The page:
1. Cassel finds his deep ball

Christian Ponder was, statistically, the worst deep-ball thrower in the league a year ago. He also threw fewer deep balls than any other qualifying QB. A league-low 7.5 percent of his 2012 passes were thrown at least 20 yards past the line of scrimmage. Only 25 percent were completed, also a league low. Enter Matt Cassel. Cassel’s first two deep balls Sunday — to Cordarrelle Patterson into the end zone from the Pittsburgh 38 and a 45-yarder to Jerome Simpson — were badly overthrown. But Cassel bounced back to finish 2-for-4 on throws that traveled at least 20 yards. The 51-yard completion to Simpson traveled 21 yards, and the 16-yard touchdown to Greg Jennings was more than 4 yards deep into the end zone. “When you have 28 [Adrian Peterson], the defense has to respect him by loading that box,” Simpson said. “After that, just give the receivers a chance. Just throw it and we’ll try to make a play.”

2. Run defense puts pressure on Big Ben

The Steelers entered the game ranked 30th in the league in rushing (3.3 per carry). The Vikings, however, came in ranked 22nd in average yards rushing allowed per carry (4.4). The Steelers got a boost from rookie Le’Veon Bell, making his NFL debut after spraining his foot in the preseason. Bell scored twice, including an 8-yarder around right end that was far too easy. But he also averaged only 3.6 yards, gaining 57 on 16 carries. And 14 of those yards came at the end of the first half, with the Steelers just running out the clock at midfield. Overall, the Steelers were held to 77 yards on 21 carries (3.7).

3. Felton: ‘Glad that month’s over’

Fullback Jerome Felton wasn’t dominant, but he did help the running game with his return from a three-game suspension. “I feel great,” the Pro Bowler said. “I’m just glad that month is over. It was a long one.” During last year’s 2,097-yard season, Peterson averaged 6.4 yards with Felton in the backfield and 4.6 yards without him. Sunday, Peterson ran for 140 yards and two touchdowns on 23 carries (6.1). He had 128 of those yards and both touchdowns on 18 carries (7.1) with Felton on the field. Although Peterson came up short on third-and-3 with 1:56 left in the game, Felton and Peterson did make the Steelers burn all three of their timeouts on that drive. “I was rusty,” Felton said. “But I was physical and we obviously ran the ball well.”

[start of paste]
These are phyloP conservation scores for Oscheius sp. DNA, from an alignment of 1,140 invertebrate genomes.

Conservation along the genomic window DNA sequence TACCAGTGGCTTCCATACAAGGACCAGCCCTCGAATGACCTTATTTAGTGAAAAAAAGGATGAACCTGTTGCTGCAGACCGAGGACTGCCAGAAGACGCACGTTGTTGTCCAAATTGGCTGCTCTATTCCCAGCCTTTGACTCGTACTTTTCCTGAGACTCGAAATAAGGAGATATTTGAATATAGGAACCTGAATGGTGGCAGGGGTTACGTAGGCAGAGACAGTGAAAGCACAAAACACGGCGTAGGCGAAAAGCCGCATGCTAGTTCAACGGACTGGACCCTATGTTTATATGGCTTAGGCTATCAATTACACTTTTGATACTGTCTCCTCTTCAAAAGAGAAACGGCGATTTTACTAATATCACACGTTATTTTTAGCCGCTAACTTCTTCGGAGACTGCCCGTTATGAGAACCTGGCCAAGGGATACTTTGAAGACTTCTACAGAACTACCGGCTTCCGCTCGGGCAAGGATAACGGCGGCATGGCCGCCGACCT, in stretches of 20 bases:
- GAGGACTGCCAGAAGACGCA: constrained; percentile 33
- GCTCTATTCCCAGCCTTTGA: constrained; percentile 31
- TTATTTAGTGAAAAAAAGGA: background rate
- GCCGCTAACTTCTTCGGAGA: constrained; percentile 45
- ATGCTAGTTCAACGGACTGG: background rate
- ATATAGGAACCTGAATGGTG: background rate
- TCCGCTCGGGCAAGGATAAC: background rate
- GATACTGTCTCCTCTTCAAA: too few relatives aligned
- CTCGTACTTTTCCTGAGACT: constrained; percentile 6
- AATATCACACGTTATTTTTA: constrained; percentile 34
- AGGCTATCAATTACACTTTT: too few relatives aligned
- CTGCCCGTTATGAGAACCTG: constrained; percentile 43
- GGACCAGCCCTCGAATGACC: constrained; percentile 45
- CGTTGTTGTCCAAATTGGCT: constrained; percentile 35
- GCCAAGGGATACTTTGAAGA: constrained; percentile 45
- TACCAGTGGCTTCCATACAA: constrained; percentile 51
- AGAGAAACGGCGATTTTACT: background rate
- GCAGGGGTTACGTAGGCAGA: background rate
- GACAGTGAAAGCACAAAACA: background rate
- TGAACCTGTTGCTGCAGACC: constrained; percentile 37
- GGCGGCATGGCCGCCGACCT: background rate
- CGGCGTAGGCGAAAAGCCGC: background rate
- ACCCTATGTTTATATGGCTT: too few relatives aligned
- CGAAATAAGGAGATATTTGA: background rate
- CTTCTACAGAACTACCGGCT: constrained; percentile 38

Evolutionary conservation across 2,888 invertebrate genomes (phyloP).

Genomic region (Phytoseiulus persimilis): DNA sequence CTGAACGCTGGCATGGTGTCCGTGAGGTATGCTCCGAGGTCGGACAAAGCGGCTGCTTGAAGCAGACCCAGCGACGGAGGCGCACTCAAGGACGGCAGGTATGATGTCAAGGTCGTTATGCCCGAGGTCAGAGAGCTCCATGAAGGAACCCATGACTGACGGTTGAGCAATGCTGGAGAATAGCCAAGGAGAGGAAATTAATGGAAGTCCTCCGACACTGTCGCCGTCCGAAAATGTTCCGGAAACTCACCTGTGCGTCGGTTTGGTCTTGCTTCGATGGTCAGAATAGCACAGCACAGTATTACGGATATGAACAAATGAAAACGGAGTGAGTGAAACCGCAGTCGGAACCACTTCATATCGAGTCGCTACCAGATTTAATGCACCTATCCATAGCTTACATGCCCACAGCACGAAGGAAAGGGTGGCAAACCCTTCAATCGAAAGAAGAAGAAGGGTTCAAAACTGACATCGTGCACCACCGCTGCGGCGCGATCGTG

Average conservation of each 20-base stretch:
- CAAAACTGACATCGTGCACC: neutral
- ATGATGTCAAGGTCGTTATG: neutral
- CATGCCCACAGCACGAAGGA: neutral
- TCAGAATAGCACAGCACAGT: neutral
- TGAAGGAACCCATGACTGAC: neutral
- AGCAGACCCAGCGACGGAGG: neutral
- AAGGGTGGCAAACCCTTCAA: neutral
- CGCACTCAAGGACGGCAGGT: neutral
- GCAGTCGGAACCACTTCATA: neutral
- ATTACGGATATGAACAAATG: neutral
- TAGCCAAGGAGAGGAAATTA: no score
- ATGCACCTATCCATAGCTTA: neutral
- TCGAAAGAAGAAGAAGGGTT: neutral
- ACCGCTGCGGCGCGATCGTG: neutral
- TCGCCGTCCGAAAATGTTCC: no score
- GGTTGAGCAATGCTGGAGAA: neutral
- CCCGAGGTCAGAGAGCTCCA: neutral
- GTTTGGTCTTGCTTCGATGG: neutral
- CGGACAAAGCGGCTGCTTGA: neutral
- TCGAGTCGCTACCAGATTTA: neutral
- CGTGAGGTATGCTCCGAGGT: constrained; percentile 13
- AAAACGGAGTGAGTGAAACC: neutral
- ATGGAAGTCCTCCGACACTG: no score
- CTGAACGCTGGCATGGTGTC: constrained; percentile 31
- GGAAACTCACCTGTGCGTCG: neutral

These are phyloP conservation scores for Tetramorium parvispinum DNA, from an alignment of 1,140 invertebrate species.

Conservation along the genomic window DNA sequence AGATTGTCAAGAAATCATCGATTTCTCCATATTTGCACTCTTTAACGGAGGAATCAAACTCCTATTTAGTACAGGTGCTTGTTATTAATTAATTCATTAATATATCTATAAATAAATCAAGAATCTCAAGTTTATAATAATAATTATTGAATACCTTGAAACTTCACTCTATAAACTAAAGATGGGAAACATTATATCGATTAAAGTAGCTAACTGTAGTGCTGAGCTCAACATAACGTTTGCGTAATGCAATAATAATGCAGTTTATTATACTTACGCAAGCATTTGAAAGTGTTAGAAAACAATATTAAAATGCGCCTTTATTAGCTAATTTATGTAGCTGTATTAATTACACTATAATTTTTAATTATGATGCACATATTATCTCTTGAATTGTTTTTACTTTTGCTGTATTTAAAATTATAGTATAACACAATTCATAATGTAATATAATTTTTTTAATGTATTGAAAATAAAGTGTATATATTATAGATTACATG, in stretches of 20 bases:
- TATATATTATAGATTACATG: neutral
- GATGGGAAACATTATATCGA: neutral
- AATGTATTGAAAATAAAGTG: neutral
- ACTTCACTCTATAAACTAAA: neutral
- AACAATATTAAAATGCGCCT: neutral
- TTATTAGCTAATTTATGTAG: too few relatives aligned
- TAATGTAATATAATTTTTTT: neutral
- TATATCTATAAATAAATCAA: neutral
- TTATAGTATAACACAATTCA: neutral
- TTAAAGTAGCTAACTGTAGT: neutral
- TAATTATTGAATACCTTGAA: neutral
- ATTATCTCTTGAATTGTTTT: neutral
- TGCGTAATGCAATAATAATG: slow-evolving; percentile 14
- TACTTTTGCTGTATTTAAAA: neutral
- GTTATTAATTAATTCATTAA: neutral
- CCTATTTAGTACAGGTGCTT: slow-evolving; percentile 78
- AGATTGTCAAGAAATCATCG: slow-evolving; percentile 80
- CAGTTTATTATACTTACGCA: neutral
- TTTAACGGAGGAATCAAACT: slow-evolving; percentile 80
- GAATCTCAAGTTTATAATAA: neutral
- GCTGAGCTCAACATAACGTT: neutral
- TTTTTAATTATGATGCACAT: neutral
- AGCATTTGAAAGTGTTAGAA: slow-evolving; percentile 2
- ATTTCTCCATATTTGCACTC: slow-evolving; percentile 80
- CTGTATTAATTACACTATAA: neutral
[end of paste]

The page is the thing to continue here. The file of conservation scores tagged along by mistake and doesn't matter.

4. Brown contained ... sort of

Steelers receiver Antonio Brown entered the game ranked second in the league in number of 20-yard catches with seven. The Vikings somewhat contained him, although slot cornerback Josh Robinson probably is glad the Vikings play the Steelers only once every four years. Brown had a game-high 12 catches, but only 88 yards with a long of 15. His 7.3-yard average was nearly 9 yards lower than his season average. Of course, Brown also beat Robinson badly on a deep ball into the end zone. Robinson basically tackled him before the ball arrived. The 48-yard pass interference penalty set up a 1-yard rushing touchdown.

5. At ‘home,’ 4,000 miles away

Vikings fans held their own against the league’s most dedicated traveling fan base. “I was actually shocked that it was kind of a home-game kind of feel,” safety Harrison Smith said. “I was thinking it would be split with maybe some NFL fans just coming for the show. But it really felt like a home game.” The Vikings also responded well to a “home” “noon” game that was played at 6 p.m. 4,000 miles from the Metrodome. The first two possessions produced 10 points. After back-to-back three-and-outs, Adrian Peterson scored a 60-yard touchdown on the Vikings’ first offensive snap of the second quarter. Not a bad start. “It’s easy to say you got jet lag, you have to practice somewhere else,” Smith said. “But it really felt pretty comfortable.”